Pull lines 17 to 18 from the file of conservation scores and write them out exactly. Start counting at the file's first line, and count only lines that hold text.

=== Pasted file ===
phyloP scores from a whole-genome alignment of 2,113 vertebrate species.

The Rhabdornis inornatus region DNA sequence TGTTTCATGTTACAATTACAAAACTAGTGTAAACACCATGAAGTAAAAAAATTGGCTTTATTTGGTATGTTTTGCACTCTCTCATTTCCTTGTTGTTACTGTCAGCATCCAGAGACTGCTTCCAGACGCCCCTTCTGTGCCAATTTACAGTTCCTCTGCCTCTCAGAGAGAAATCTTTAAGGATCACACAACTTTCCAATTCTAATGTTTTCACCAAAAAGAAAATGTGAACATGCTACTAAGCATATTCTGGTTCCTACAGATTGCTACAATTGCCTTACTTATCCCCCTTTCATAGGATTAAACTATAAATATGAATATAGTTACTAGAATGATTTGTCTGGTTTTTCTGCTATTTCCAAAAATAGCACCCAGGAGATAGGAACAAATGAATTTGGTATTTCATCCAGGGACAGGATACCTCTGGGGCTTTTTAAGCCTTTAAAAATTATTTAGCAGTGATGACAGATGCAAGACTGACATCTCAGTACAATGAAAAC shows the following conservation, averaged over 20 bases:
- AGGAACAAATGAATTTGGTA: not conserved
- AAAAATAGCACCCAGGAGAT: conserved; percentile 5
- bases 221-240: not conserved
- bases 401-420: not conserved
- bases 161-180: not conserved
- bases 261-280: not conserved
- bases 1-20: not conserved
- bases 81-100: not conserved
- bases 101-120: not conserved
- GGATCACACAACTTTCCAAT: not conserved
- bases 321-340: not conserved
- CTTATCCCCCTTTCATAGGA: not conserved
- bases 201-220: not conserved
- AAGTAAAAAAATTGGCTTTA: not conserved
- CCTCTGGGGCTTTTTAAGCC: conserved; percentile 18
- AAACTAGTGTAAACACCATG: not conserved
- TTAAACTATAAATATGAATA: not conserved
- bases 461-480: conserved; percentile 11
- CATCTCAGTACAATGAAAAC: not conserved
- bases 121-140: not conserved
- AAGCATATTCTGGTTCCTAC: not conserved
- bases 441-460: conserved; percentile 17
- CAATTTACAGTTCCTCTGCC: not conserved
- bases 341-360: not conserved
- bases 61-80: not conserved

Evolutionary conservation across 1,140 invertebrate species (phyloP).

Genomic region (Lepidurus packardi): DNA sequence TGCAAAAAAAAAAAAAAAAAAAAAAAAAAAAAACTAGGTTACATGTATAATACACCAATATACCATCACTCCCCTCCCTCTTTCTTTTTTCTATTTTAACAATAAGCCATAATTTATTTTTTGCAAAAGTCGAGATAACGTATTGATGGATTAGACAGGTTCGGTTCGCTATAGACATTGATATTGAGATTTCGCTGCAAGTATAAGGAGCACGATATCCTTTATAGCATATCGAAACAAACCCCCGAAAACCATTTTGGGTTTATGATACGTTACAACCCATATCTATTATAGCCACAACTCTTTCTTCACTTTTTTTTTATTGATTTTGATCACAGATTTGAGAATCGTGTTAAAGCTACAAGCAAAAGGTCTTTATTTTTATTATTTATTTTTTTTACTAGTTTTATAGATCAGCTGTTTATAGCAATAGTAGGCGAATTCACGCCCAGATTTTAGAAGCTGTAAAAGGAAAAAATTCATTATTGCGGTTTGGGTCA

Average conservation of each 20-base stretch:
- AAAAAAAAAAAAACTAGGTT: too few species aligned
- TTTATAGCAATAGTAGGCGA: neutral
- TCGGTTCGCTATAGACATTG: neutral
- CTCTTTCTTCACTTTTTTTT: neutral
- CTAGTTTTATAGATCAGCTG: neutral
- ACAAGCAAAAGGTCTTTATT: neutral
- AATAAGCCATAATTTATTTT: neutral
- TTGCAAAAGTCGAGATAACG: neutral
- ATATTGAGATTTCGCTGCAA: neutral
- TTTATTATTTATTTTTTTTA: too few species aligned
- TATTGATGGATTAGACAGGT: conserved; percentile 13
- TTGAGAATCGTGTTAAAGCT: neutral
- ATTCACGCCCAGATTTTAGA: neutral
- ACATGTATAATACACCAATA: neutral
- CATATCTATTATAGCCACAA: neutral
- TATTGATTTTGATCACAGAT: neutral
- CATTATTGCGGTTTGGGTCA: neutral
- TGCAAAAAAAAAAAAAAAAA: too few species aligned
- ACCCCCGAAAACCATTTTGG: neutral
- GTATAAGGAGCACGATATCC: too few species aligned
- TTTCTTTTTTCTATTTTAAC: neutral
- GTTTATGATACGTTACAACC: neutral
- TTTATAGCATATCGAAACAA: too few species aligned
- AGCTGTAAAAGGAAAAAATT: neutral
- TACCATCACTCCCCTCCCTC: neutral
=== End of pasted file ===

- CCTCTGGGGCTTTTTAAGCC: conserved; percentile 18
- AAACTAGTGTAAACACCATG: not conserved